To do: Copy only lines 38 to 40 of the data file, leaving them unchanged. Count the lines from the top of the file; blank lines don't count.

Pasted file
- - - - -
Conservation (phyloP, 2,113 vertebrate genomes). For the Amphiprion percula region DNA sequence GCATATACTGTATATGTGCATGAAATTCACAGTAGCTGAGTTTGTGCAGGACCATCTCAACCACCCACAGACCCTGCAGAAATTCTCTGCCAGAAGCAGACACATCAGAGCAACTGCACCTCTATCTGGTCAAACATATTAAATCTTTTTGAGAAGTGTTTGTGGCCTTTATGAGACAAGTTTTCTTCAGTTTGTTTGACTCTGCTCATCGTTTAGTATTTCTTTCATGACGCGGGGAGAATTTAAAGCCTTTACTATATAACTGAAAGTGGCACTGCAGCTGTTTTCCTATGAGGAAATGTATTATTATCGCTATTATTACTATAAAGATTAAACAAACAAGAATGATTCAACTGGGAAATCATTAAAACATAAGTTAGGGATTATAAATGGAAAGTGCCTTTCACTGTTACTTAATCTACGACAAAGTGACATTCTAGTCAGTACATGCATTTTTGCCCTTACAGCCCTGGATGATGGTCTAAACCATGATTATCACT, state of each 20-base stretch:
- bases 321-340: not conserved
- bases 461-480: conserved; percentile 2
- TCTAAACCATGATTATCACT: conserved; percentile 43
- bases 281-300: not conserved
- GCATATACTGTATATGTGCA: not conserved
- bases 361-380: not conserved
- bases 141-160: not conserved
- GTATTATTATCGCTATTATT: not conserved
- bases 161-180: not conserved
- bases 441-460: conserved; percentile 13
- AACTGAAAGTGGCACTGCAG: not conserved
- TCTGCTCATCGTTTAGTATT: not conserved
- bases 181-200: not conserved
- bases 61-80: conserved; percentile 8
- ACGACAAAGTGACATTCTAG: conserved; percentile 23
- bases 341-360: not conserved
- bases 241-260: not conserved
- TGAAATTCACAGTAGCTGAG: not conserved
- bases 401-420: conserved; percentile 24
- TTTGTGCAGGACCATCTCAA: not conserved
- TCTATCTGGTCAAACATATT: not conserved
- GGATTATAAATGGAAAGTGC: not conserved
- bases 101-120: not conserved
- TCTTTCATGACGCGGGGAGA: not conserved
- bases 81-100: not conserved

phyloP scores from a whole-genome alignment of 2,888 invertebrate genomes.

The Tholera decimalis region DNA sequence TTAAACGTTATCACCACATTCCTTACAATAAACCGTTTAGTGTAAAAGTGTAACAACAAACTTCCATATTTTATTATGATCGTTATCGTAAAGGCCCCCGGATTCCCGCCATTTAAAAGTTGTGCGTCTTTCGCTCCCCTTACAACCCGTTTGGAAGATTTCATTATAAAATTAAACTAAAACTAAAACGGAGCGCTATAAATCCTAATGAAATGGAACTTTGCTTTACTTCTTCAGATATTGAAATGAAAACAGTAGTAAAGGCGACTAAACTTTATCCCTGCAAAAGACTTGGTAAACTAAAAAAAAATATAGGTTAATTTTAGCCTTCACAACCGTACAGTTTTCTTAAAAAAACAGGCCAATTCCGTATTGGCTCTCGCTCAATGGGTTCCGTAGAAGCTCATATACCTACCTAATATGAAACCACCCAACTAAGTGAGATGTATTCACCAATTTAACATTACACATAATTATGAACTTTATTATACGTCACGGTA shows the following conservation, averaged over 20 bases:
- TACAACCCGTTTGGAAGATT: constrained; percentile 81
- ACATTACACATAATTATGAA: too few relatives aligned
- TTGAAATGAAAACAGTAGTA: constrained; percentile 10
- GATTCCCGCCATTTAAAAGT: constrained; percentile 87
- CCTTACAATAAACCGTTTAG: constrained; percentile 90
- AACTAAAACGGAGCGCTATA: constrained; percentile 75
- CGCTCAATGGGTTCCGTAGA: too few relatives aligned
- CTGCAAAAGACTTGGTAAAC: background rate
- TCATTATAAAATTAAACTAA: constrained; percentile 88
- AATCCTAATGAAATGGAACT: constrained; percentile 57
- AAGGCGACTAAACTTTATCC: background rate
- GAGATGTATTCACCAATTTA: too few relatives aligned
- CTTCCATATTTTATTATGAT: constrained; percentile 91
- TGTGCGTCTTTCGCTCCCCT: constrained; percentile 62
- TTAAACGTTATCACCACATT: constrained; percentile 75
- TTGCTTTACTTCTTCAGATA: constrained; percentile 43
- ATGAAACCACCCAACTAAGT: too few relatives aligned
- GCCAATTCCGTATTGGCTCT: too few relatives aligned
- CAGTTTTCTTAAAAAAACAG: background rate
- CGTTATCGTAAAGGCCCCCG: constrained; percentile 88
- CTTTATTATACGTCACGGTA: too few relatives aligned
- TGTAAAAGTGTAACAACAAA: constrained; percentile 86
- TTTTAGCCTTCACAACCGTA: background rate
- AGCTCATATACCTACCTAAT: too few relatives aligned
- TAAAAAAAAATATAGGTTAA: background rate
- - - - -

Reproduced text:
- AATCCTAATGAAATGGAACT: constrained; percentile 57
- AAGGCGACTAAACTTTATCC: background rate
- GAGATGTATTCACCAATTTA: too few relatives aligned